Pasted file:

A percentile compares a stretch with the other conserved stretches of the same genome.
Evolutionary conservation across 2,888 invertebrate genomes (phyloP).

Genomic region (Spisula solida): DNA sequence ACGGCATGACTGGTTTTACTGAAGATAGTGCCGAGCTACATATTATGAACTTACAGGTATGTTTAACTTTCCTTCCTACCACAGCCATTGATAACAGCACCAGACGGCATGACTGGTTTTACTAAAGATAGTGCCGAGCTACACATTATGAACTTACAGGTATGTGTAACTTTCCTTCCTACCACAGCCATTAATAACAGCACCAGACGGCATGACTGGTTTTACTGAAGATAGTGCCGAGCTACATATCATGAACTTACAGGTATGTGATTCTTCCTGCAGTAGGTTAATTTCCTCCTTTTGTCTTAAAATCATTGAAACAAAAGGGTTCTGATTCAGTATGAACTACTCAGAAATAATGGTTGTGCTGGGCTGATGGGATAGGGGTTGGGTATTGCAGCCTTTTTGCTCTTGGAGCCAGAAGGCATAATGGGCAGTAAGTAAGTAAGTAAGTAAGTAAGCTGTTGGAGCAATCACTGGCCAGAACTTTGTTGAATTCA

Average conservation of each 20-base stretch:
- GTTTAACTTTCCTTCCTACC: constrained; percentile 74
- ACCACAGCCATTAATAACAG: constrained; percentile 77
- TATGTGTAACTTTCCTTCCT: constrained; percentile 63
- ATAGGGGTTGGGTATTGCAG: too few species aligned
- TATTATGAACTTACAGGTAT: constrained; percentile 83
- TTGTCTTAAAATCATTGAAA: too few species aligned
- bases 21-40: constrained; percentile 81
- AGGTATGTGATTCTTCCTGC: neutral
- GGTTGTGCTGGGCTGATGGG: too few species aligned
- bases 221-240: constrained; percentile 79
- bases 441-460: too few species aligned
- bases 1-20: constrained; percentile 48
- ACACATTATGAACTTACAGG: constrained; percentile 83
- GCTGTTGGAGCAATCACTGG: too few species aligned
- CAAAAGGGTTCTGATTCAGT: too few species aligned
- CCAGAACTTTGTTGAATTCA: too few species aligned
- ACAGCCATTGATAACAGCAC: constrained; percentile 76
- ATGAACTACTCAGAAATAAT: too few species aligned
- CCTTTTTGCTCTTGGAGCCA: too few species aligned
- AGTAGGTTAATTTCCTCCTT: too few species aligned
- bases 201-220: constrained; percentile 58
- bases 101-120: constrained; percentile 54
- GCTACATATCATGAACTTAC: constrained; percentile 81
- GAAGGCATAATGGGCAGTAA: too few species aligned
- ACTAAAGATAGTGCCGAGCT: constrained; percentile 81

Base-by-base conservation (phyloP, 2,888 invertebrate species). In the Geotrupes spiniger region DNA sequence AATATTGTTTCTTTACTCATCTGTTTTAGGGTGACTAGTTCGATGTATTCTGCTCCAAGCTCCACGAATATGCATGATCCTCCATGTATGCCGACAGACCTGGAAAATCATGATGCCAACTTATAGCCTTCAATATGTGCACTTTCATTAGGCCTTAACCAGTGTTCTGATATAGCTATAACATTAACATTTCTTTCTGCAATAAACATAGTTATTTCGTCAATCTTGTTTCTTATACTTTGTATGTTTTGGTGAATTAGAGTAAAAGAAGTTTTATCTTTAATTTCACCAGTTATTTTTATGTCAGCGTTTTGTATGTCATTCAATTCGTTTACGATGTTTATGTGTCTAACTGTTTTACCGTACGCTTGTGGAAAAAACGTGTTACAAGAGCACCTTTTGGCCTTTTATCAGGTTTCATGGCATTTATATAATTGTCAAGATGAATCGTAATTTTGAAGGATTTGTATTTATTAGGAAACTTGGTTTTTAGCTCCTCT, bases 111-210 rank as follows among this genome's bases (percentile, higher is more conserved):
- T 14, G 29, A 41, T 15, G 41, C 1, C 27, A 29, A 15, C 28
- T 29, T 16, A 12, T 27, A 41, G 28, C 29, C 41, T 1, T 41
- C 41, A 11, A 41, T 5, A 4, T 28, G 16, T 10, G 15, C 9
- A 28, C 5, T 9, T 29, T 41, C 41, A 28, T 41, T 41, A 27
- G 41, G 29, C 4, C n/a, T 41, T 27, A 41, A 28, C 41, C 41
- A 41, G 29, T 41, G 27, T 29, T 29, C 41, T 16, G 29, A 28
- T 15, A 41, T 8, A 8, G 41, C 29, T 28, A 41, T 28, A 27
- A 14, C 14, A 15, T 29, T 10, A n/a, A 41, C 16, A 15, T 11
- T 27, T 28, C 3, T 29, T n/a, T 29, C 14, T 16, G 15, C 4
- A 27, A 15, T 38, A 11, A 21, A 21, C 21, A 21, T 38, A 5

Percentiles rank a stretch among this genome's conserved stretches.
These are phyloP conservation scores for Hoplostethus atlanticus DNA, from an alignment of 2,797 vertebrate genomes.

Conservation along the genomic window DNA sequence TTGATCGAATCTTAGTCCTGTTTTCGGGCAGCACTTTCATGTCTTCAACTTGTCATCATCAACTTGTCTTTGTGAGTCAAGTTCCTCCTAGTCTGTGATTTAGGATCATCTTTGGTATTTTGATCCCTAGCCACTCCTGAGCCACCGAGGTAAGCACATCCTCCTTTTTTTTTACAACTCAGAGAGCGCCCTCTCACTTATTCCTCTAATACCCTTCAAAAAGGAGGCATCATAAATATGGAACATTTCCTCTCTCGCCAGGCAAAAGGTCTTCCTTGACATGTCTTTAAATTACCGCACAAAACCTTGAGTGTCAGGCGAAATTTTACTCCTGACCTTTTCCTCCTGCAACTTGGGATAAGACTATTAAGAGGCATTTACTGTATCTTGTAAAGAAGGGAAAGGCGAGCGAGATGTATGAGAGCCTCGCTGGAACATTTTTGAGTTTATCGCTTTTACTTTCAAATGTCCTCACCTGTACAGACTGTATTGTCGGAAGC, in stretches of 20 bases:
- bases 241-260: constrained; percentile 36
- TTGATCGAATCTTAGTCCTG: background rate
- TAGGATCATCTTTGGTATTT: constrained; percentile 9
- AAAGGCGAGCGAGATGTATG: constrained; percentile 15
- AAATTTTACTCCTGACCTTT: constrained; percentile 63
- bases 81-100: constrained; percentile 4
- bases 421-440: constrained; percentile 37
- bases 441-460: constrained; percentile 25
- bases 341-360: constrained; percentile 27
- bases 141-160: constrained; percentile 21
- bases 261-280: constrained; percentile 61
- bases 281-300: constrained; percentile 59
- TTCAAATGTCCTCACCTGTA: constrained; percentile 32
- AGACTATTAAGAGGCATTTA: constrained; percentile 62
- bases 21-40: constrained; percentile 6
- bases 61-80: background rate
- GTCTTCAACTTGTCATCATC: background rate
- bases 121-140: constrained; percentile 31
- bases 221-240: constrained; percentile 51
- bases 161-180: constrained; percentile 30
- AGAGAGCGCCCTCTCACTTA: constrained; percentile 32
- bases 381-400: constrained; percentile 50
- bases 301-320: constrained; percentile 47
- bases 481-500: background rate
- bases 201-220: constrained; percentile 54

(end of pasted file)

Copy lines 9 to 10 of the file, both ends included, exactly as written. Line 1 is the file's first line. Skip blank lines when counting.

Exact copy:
- TATTATGAACTTACAGGTAT: constrained; percentile 83
- TTGTCTTAAAATCATTGAAA: too few species aligned